There's a "new" disease on the block and its name is Sarcopenia - a muscle-wasting condition that affects one in three Australians over the age of 60.
The loss of muscle mass as we age is normal. Usually people aged 30 and over lose about four to five per cent every year.
But for some. they lose much more, affecting their function and quality of life.
Australia's leading expert on the condition and musculoskeletal research, Professor Gustavo Duque from the University of Melbourne, says Sarcopenia is excessive muscle loss associated with poor muscle function.
It is "to muscles what osteoporosis is to bones" yet doctors are often "ignorant" of the condition that has major implications for thousands of older Australians, according to Prof Duque.
That is hopefully all about to change soon.
In October this year, Sarcopenia was given its own ICD-10 (International Classification of Diseases) code in the US after being recognised by the World Health Organisation, making it easier to research the condition.
This process is expected to be mirrored in Australia by mid-2017.
Research has shown Sarcopenia leads to a higher risk of fractures and falls, and is associated with diabetes, obesity, chronic kidney failure, heart failure, vitamin D deficiency, and in men, loss of testosterone.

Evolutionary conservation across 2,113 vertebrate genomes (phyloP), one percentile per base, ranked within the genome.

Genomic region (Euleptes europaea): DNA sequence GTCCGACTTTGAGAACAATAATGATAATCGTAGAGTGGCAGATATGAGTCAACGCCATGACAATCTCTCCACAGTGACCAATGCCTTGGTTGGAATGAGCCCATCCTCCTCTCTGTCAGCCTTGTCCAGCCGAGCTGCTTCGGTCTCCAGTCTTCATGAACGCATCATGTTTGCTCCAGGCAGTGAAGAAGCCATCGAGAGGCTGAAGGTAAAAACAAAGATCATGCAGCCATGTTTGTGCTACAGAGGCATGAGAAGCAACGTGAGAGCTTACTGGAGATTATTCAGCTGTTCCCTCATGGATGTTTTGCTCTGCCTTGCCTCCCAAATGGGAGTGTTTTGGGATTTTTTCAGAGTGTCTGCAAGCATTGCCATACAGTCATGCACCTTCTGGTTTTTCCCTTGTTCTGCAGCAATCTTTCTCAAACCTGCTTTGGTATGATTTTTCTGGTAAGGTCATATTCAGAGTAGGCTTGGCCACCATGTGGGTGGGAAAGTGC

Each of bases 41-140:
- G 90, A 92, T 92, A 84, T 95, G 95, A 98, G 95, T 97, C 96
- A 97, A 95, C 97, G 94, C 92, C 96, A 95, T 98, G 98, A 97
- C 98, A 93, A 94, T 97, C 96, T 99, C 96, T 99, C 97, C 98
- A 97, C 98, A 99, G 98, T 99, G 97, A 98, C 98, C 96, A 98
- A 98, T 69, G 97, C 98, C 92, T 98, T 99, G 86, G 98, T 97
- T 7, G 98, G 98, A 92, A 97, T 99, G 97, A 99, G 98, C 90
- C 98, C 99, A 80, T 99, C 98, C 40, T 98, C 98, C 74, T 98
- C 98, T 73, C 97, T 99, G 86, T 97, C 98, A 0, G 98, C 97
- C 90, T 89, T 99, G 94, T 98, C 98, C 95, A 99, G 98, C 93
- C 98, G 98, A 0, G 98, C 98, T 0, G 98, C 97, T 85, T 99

"People progressively lose the capacity to do the things that they usually do and they don't know why," said Prof Duque, who is leading a push for greater recognition in Australia.
A lack of classification has meant that there has been no agreed "normal" rate of age-related muscle loss to benchmark against and no guidelines for doctors to diagnose or treat, Prof Duque said.
"Sarcopenia really is a disease with an identity crisis, but we are working to change that over the next few months."
Currently Sarcopenia is treated with specialised exercise programs, protein supplements and vitamin D.
Prof Duque is also leading clinical trials, out of Melbourne's Sunshine Hospital, on a new drug that uses anti-myostatin antibodies. Myostatins are proteins that curb muscle growth.
"It's only in recent years that we know that muscle mass is not necessarily correlated with strength or performance, and this is a critical insight as we look for drugs to treat this condition," he said.